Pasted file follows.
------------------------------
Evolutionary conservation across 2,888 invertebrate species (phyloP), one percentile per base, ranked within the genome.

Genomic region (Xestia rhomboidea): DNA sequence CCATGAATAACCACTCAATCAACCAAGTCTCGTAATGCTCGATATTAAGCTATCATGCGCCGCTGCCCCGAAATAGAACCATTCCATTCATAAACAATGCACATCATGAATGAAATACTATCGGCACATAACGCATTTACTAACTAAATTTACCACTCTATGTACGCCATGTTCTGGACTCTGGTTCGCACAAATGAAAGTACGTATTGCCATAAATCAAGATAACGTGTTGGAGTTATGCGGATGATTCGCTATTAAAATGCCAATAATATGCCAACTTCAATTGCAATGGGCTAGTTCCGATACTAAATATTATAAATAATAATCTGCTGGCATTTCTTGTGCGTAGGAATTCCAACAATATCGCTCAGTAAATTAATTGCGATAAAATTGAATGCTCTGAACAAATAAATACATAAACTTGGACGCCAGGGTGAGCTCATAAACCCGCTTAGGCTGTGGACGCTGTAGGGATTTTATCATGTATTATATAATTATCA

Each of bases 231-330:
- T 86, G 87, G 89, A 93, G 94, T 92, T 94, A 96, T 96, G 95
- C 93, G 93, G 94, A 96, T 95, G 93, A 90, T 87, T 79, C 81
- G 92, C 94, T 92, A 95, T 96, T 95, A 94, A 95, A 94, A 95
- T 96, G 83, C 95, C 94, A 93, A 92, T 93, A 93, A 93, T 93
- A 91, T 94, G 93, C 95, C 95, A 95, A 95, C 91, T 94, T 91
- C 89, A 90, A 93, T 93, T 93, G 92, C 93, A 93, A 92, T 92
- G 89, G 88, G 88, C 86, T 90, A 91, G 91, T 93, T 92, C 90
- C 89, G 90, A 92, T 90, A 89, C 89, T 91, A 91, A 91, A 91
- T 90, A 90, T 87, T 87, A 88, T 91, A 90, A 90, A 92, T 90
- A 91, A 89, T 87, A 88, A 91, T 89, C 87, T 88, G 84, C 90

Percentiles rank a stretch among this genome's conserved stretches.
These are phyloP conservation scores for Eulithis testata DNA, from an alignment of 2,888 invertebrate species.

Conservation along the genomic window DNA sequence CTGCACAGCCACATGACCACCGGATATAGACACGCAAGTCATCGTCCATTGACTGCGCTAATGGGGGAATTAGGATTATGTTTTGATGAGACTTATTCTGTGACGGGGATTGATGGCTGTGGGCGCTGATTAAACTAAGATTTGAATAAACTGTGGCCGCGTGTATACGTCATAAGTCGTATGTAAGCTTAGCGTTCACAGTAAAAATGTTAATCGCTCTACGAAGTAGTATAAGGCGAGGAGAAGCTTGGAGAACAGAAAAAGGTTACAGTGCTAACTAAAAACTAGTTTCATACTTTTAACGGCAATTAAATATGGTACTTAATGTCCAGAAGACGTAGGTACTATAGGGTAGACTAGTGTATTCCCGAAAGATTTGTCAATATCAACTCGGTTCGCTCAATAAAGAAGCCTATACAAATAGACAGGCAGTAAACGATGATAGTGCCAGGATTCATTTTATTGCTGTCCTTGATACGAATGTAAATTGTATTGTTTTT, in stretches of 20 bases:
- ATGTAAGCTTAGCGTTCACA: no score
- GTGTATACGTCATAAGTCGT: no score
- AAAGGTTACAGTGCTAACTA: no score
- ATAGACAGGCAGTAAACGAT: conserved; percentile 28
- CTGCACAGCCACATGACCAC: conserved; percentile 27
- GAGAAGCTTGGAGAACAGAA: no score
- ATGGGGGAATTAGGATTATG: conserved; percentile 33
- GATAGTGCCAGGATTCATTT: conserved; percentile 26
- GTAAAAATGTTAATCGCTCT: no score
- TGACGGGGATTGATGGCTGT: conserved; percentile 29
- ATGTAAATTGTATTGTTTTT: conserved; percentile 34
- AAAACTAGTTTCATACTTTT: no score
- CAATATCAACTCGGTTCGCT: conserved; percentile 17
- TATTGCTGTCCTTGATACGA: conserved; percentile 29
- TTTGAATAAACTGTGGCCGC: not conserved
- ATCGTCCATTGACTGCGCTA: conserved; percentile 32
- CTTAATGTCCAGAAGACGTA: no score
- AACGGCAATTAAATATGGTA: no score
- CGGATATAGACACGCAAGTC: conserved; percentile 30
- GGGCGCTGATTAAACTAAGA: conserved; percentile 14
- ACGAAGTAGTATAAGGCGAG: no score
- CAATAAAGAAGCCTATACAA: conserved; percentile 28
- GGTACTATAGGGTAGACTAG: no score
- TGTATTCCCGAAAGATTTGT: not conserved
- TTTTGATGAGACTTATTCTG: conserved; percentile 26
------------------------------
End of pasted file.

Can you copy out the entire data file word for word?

Evolutionary conservation across 2,888 invertebrate species (phyloP), one percentile per base, ranked within the genome.

Genomic region (Xestia rhomboidea): DNA sequence CCATGAATAACCACTCAATCAACCAAGTCTCGTAATGCTCGATATTAAGCTATCATGCGCCGCTGCCCCGAAATAGAACCATTCCATTCATAAACAATGCACATCATGAATGAAATACTATCGGCACATAACGCATTTACTAACTAAATTTACCACTCTATGTACGCCATGTTCTGGACTCTGGTTCGCACAAATGAAAGTACGTATTGCCATAAATCAAGATAACGTGTTGGAGTTATGCGGATGATTCGCTATTAAAATGCCAATAATATGCCAACTTCAATTGCAATGGGCTAGTTCCGATACTAAATATTATAAATAATAATCTGCTGGCATTTCTTGTGCGTAGGAATTCCAACAATATCGCTCAGTAAATTAATTGCGATAAAATTGAATGCTCTGAACAAATAAATACATAAACTTGGACGCCAGGGTGAGCTCATAAACCCGCTTAGGCTGTGGACGCTGTAGGGATTTTATCATGTATTATATAATTATCA

Each of bases 231-330:
- T 86, G 87, G 89, A 93, G 94, T 92, T 94, A 96, T 96, G 95
- C 93, G 93, G 94, A 96, T 95, G 93, A 90, T 87, T 79, C 81
- G 92, C 94, T 92, A 95, T 96, T 95, A 94, A 95, A 94, A 95
- T 96, G 83, C 95, C 94, A 93, A 92, T 93, A 93, A 93, T 93
- A 91, T 94, G 93, C 95, C 95, A 95, A 95, C 91, T 94, T 91
- C 89, A 90, A 93, T 93, T 93, G 92, C 93, A 93, A 92, T 92
- G 89, G 88, G 88, C 86, T 90, A 91, G 91, T 93, T 92, C 90
- C 89, G 90, A 92, T 90, A 89, C 89, T 91, A 91, A 91, A 91
- T 90, A 90, T 87, T 87, A 88, T 91, A 90, A 90, A 92, T 90
- A 91, A 89, T 87, A 88, A 91, T 89, C 87, T 88, G 84, C 90

Percentiles rank a stretch among this genome's conserved stretches.
These are phyloP conservation scores for Eulithis testata DNA, from an alignment of 2,888 invertebrate species.

Conservation along the genomic window DNA sequence CTGCACAGCCACATGACCACCGGATATAGACACGCAAGTCATCGTCCATTGACTGCGCTAATGGGGGAATTAGGATTATGTTTTGATGAGACTTATTCTGTGACGGGGATTGATGGCTGTGGGCGCTGATTAAACTAAGATTTGAATAAACTGTGGCCGCGTGTATACGTCATAAGTCGTATGTAAGCTTAGCGTTCACAGTAAAAATGTTAATCGCTCTACGAAGTAGTATAAGGCGAGGAGAAGCTTGGAGAACAGAAAAAGGTTACAGTGCTAACTAAAAACTAGTTTCATACTTTTAACGGCAATTAAATATGGTACTTAATGTCCAGAAGACGTAGGTACTATAGGGTAGACTAGTGTATTCCCGAAAGATTTGTCAATATCAACTCGGTTCGCTCAATAAAGAAGCCTATACAAATAGACAGGCAGTAAACGATGATAGTGCCAGGATTCATTTTATTGCTGTCCTTGATACGAATGTAAATTGTATTGTTTTT, in stretches of 20 bases:
- ATGTAAGCTTAGCGTTCACA: no score
- GTGTATACGTCATAAGTCGT: no score
- AAAGGTTACAGTGCTAACTA: no score
- ATAGACAGGCAGTAAACGAT: conserved; percentile 28
- CTGCACAGCCACATGACCAC: conserved; percentile 27
- GAGAAGCTTGGAGAACAGAA: no score
- ATGGGGGAATTAGGATTATG: conserved; percentile 33
- GATAGTGCCAGGATTCATTT: conserved; percentile 26
- GTAAAAATGTTAATCGCTCT: no score
- TGACGGGGATTGATGGCTGT: conserved; percentile 29
- ATGTAAATTGTATTGTTTTT: conserved; percentile 34
- AAAACTAGTTTCATACTTTT: no score
- CAATATCAACTCGGTTCGCT: conserved; percentile 17
- TATTGCTGTCCTTGATACGA: conserved; percentile 29
- TTTGAATAAACTGTGGCCGC: not conserved
- ATCGTCCATTGACTGCGCTA: conserved; percentile 32
- CTTAATGTCCAGAAGACGTA: no score
- AACGGCAATTAAATATGGTA: no score
- CGGATATAGACACGCAAGTC: conserved; percentile 30
- GGGCGCTGATTAAACTAAGA: conserved; percentile 14
- ACGAAGTAGTATAAGGCGAG: no score
- CAATAAAGAAGCCTATACAA: conserved; percentile 28
- GGTACTATAGGGTAGACTAG: no score
- TGTATTCCCGAAAGATTTGT: not conserved
- TTTTGATGAGACTTATTCTG: conserved; percentile 26